I start this blog post with a question about the creation of our modern day “week,” asking myself, “When and where did it all begin?” and am most pleased with the answer…
“Digging into the history of the 7-day week is a very complicated matter. Authorities have very different opinions about the history of the week, and they frequently present their speculations as if they were indisputable facts. The only thing we seem to know for certain about the origin of the 7-day week is that we know nothing for certain.” - found here (http://www.webexhibits.org/calendars/week.html)
In our household, the week means virtually nothing. Any actual difference between our Mondays and our Fridays, a Wednesday or a Saturday melted away long ago during our short stint in the woods in our cabin sans electricity and running water. Life in the cabin infused us with nature.
The roosters woke us whenever they determined that morning had arrived, and the retreat of the sun and diminishing light pulled us together into quiet whispers and giggles at the end of each day. Daily chores and happenings occurred at the will of the woods more than any setting of a clock. When it was snowing, things happened slowly and methodically and later in the day, in general, and when it was hot as hell, we moved even slower and got things done much, much earlier in the day, in general, as well.
Aidan and I carried this way in the world with us when we left the woods and exchanged it for a spot in the desert here in New Mexico. We still aren’t surrounded by much that locates us in time and space and go about our business as we basically feel compelled and driven to do. The rhythm of each day just happens. Which brings me to a discussion of how this plays out in the shop.
As the shop’s new business manager, part of my job has involved discussing with Aidan how things are getting done and how we can keep all of the pieces of the shop’s working together well. I’ve been absolutely amazed to discover the wide variety of moving parts that make up the shop’s operations and how well Aidan’s been managing it all on his own. In fact, I can assure you that it’s quite astonishing.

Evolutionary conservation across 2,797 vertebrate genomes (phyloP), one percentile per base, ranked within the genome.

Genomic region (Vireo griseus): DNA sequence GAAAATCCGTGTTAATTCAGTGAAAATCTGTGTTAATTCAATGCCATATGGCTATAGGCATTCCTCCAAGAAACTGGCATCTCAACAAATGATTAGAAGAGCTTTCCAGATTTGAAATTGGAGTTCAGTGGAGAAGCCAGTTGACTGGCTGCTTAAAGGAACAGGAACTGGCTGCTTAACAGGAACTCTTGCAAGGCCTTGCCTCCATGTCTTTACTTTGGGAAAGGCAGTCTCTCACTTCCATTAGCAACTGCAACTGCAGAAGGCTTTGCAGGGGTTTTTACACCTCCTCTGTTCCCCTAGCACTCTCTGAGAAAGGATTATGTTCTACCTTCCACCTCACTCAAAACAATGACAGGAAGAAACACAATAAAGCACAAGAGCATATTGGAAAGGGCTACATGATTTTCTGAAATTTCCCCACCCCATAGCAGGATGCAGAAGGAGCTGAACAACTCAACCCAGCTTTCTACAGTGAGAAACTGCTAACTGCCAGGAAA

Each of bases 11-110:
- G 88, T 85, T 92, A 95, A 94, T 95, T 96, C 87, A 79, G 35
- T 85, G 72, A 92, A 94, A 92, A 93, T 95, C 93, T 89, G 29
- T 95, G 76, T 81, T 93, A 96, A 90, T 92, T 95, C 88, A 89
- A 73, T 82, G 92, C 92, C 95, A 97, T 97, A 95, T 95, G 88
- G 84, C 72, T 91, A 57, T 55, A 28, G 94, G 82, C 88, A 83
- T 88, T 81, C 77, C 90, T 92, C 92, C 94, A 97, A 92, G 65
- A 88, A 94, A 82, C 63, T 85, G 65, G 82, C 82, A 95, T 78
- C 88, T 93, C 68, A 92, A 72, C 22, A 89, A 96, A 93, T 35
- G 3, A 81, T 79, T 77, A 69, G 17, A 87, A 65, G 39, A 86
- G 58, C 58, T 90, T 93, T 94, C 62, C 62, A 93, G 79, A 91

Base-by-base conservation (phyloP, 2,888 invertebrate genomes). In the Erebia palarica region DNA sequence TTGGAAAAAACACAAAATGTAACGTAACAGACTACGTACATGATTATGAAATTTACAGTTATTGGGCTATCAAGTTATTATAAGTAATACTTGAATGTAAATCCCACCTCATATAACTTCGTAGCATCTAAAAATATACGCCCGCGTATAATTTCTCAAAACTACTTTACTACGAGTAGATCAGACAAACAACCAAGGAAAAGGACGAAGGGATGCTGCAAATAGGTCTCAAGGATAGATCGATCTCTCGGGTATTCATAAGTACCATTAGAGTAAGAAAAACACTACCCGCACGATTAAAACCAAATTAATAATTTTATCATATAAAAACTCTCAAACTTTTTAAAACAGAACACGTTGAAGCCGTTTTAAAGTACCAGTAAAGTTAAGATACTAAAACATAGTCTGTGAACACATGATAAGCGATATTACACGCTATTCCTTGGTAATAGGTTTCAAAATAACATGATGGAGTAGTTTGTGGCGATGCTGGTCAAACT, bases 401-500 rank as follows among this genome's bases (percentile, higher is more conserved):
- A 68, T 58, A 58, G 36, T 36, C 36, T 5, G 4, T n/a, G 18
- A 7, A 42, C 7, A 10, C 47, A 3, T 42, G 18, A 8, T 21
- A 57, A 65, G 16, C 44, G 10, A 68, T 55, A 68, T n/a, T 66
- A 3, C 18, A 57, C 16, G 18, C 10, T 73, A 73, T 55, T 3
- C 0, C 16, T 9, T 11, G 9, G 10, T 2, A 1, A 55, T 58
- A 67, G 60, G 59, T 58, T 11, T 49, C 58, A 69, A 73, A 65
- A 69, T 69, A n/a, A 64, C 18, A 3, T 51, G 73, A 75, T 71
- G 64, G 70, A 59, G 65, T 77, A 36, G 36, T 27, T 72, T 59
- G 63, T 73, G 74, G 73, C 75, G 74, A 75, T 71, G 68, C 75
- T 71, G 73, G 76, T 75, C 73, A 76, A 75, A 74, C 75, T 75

During some of our initial discussions we stumbled upon a little something-something that’s becoming increasingly difficult to ignore — the extent to which the shop is at odds with the modern 7-day week and how much the idea of “a week” challenges the core of Aidan’s natural workflow. The honest truth is that Aidan runs the shop like we ran our life in the woods, and I come to the shop inside the same type of rhythm and flow.
When the spirits and weather and light in the sky say, “Saw!” Aidan spends all day sawing. It doesn’t matter if there are eight other pieces of jewelry on his bench all soldered-up and ready to be polished and finished. If he doesn’t saw on a “Saw Day,” things go terribly wrong. To polish and add the finishing touches to a piece on Saw-day, a day meant for cutting things up, would only spell total d.i.s.a.s.t.e.r. for that piece and runs totally contrary to anything like a Finish-day. It makes way more sense for Aidan to put those eight piece aside until the day the world tells him to polish, so he does.